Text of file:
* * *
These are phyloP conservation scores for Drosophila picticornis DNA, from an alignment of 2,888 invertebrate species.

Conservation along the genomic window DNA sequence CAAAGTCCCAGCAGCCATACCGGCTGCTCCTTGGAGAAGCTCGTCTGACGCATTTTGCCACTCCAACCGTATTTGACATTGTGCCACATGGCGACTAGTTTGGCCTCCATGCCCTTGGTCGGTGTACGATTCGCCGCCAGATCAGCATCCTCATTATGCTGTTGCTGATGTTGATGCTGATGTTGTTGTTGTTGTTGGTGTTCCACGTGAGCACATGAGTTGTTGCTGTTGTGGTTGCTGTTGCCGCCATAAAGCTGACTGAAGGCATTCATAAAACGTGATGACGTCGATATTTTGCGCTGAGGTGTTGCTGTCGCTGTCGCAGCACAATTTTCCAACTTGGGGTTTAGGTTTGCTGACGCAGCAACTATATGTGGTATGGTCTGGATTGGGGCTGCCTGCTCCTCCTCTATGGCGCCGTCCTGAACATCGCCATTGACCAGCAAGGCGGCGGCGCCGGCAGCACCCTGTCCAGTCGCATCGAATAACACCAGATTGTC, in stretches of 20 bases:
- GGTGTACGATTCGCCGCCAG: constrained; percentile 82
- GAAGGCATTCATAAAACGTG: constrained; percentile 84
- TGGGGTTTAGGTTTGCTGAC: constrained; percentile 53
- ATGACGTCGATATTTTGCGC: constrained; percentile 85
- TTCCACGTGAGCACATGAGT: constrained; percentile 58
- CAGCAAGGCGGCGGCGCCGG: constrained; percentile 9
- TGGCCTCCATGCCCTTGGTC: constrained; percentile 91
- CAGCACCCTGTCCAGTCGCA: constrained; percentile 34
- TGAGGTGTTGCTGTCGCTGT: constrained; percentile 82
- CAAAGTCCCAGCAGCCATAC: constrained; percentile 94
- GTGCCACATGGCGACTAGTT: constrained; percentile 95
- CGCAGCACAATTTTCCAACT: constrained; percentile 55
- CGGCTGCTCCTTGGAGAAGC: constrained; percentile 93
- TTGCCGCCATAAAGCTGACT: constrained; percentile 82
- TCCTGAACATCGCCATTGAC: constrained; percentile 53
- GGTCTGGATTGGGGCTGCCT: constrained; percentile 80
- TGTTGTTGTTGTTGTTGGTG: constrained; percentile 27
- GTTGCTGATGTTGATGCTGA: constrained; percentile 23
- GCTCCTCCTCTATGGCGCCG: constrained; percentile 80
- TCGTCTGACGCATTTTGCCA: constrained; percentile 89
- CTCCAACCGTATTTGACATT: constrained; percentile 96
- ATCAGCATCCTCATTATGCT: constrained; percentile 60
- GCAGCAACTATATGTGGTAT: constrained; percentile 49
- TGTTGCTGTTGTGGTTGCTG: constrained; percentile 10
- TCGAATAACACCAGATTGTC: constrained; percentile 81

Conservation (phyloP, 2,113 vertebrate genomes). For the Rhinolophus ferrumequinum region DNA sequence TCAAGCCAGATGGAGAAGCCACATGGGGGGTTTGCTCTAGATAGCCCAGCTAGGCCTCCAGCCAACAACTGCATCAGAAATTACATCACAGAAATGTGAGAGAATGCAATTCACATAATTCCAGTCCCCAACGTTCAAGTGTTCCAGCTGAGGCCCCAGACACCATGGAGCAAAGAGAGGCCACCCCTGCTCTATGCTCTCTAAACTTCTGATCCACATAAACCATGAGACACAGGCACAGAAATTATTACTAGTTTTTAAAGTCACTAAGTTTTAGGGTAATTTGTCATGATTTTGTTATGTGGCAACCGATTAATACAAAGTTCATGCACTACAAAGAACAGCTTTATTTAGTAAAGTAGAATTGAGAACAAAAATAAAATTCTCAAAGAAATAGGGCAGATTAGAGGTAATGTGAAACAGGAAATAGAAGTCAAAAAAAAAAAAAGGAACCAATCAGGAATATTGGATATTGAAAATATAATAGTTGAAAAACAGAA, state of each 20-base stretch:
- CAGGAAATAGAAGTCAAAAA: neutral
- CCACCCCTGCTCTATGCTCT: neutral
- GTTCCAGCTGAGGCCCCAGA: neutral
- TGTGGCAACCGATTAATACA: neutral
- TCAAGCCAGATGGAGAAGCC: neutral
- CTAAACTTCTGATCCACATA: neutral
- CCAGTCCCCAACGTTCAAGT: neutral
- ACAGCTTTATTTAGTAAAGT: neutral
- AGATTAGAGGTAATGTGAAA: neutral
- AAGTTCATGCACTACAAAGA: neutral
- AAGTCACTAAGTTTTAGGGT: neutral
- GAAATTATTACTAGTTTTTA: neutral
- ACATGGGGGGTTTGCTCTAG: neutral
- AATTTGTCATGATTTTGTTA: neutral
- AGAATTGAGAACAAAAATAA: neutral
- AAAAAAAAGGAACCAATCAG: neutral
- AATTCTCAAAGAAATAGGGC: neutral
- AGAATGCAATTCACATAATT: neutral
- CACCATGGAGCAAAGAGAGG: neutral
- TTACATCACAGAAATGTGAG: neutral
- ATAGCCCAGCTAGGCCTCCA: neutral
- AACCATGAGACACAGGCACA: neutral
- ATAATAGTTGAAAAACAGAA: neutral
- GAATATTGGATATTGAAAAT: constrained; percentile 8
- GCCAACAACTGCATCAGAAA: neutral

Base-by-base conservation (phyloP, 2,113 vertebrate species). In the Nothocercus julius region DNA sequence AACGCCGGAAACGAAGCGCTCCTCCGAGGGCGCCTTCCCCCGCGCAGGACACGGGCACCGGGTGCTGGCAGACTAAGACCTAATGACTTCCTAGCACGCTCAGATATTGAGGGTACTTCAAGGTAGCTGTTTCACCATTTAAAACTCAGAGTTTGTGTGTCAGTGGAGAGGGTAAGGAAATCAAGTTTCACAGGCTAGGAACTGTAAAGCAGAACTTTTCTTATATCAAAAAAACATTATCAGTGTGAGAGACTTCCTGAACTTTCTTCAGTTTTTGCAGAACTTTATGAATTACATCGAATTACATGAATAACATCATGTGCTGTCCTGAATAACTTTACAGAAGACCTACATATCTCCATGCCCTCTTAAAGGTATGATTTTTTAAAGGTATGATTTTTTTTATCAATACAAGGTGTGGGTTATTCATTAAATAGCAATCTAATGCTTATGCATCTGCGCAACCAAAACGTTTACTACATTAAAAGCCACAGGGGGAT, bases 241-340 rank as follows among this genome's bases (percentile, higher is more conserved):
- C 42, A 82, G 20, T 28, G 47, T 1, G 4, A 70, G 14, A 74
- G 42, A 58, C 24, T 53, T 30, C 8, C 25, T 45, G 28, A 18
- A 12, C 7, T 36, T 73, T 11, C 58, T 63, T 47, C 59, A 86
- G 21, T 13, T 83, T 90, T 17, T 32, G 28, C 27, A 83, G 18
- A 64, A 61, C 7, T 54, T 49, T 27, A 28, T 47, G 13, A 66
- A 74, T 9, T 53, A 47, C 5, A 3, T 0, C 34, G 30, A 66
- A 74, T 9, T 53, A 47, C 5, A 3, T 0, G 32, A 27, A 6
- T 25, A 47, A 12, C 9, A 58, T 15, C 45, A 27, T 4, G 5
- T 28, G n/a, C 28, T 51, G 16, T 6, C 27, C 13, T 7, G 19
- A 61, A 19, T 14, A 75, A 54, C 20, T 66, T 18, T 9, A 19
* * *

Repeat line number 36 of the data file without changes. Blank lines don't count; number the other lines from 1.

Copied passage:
- ACAGCTTTATTTAGTAAAGT: neutral